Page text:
Gastric Sleeve

Gastric Sleeve Surgery

The gastric sleeve procedure, also known as a sleeve gastrectomy, is a surgery that decreases the size of the stomach to encourage weight loss. About 80%=- of the stomach is surgically removed, leaving a tube-like portion of the stomach in place, and removing the rest permanently. The remaining stomach can initially hold about 4 ounces or 120 milliliters, a significant decrease from the normal size of the stomach.

This dramatic decrease in stomach size means the individual can only eat about half a cup at a time and restricts the volume of food that can be eaten, which in turn decreases the calories that can be taken in, leading to weight loss.

Despite the decrease in stomach size, surgery is a tool and still requires the individual to follow discharge instructions, limit food intake, and follow the plan provided by the surgeon. It is possible to overeat and have minimal weight loss after surgery. It is also possible to have a serious complication after surgery, so the procedure must be taken seriously, like any surgery.

More About Gastric Sleeve Surgery

Having a sleeve gastrectomy

This is a major surgical procedure that requires a general anaesthetic. The operation is virtually always done laparoscopically, using keyhole surgery and you will normally need to stay in hospital for two days. Recovery time is a little longer than that after a gastric band but most patients resume normal activities in two weeks.

What are the benefits of Gastric Sleeve Gastrectomy?

The main advantage of a sleeve gastrectomy is that it does not change the way your body digests food, so there is less chance of you becoming deficient in key vitamins, minerals or protein with time, though you need to take supplements in the first two years as your food intake will be severely reduced.

Patients who have had this type of weight loss surgery feel fuller sooner, even though they can eat normally. In the first 6-12 months, there is no appetite because of a lack of the appetite-causing hormone. Weight loss is comparable with a gastric bypass in the first 24 months.

The Sleeve Gastrectomy in very obese patient

When we treat patients who are morbidly obese, with a BMI of 60 or higher, we use the sleeve gastrectomy as the first stage in a potentially two-stage weight loss treatment. The sleeve gastrectomy is the less risky of the two operations and can be done safely in people who are so obese.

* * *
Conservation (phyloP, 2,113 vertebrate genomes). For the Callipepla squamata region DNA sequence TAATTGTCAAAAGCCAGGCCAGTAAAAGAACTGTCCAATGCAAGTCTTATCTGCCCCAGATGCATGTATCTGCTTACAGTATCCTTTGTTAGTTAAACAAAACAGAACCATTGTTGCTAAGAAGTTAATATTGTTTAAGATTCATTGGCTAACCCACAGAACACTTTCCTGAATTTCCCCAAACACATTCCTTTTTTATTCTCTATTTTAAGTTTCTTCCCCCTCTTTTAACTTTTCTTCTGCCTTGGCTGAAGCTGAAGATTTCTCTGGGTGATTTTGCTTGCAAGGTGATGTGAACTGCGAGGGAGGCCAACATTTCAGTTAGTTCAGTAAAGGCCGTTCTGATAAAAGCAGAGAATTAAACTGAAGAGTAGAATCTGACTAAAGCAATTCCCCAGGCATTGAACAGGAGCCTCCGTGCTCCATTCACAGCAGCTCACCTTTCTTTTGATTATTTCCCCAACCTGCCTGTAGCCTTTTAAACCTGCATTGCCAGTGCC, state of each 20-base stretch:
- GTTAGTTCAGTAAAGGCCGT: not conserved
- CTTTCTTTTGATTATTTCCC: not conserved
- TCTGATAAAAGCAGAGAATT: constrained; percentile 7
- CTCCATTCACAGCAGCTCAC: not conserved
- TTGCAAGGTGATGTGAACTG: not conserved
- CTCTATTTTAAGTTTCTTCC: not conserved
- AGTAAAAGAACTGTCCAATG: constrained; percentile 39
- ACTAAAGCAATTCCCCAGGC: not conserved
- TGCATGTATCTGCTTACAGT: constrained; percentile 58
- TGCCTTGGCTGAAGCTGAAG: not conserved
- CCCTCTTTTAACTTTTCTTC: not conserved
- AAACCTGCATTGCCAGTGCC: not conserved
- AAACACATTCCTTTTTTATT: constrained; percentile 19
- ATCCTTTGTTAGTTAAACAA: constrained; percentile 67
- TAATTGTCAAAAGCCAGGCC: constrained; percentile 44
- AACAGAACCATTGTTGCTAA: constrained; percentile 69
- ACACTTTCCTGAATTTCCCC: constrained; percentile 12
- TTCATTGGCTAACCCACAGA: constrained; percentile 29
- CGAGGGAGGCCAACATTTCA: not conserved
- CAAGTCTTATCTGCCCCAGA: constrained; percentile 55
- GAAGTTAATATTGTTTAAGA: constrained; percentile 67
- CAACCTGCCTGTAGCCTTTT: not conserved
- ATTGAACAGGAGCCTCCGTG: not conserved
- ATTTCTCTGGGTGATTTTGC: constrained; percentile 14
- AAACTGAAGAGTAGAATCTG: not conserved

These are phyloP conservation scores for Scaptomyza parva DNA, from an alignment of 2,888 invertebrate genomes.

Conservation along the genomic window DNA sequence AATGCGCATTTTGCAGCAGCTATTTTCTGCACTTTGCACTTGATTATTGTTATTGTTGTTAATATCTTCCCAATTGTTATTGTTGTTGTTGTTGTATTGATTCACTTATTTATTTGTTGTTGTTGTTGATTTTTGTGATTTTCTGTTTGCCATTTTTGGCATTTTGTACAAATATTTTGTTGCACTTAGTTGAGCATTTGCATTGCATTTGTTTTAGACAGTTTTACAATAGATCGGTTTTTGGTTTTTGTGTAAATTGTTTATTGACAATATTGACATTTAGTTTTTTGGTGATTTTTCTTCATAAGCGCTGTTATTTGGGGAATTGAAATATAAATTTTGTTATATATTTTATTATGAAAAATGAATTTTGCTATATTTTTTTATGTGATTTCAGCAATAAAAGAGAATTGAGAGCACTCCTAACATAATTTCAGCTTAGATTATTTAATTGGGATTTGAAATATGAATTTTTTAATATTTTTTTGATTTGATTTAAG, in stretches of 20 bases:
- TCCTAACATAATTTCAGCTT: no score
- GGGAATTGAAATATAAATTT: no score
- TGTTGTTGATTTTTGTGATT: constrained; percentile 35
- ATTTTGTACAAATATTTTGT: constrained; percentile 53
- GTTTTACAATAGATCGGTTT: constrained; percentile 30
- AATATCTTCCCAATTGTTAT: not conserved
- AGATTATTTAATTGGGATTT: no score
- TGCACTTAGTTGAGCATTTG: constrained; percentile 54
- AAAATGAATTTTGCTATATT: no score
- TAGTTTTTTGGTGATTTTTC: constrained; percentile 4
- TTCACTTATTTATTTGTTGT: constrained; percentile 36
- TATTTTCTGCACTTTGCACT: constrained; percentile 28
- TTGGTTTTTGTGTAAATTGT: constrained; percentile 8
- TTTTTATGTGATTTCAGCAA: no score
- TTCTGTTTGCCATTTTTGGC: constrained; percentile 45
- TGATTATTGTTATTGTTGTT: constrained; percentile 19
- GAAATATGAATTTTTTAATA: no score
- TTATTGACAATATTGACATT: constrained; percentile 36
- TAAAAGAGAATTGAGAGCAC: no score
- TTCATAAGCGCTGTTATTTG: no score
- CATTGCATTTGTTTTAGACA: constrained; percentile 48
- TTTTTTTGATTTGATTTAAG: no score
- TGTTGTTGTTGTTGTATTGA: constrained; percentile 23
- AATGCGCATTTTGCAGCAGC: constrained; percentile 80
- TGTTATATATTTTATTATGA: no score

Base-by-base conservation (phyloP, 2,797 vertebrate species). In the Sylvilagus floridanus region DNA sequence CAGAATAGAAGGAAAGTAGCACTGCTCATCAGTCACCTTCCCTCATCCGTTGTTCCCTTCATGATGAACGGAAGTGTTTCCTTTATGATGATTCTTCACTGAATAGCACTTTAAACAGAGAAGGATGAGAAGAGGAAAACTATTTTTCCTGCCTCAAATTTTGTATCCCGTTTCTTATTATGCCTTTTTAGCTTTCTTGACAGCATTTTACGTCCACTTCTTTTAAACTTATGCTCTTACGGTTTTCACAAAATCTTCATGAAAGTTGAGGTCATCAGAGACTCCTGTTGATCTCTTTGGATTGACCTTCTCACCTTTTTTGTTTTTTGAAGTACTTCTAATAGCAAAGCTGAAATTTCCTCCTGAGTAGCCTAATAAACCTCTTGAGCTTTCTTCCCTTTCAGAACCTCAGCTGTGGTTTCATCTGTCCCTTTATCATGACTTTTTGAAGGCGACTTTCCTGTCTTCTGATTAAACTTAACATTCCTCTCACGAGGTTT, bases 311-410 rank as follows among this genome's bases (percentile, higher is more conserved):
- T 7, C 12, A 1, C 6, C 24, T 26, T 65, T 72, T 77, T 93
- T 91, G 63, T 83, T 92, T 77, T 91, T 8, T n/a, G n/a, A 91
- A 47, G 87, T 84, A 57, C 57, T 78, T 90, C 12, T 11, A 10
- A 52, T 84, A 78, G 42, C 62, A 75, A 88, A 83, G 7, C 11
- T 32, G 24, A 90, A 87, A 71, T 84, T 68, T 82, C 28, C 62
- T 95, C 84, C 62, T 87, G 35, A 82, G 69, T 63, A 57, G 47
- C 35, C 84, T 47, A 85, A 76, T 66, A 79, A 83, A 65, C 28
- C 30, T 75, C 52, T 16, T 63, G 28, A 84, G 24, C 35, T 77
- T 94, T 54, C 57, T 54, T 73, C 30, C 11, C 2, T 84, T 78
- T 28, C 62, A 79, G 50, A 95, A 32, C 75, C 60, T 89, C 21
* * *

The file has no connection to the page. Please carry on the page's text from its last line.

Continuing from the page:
In such patients, the tendency to over-eat is strong and the stomach is liable to expand after one to two years. However, the sleeve gastrectomy is able to bring about enough weight loss to bring their BMI down to around 50, which then makes it possible to perform a duodenal switch. This more complex surgery cannot be attempted in someone with a higher BMI.

What results can i expect from a Gastric Sleeve Gastrectomy?

Most patients lose 60–70 % of their excess weight in the first 12 months after a sleeve gastrectomy operation. If it is done as a two stage operation, you may lose 30-50% of your excess weight. The timing of the second stage operation, the duodenal switch, ranges from 12–24 months after the first, depending on the lack of further weight loss or even the tendency to gain weight.

Not all patients who start off with a very high BMI will need the second stage operation; if motivation is high and patients continue to lose weight 2-3 years after a sleeve gastrectomy, they can opt to defer the second operation indefinitely.

What problems might i experience with a Sleeve Gastrectomy?

The most serious complications include rupture of the stomach along the line at which the stomach has been stapled. Bleeding and leakage can occur within 24-48 hours after surgery. Data shows that this occurs in fewer than one in 100 patients. However, the skill of the bariatric surgeon is crucial; the very experienced surgeons at The London Clinic rarely see such complications.

Although many patients do lose weight after a sleeve gastrectomy, the impact of the surgery can diminish over time. If you eat larger meals, this will stretch the remaining stomach pouch and a ‘pyramidal’ stomach expands more easily compared to a ‘banana’ stomach.

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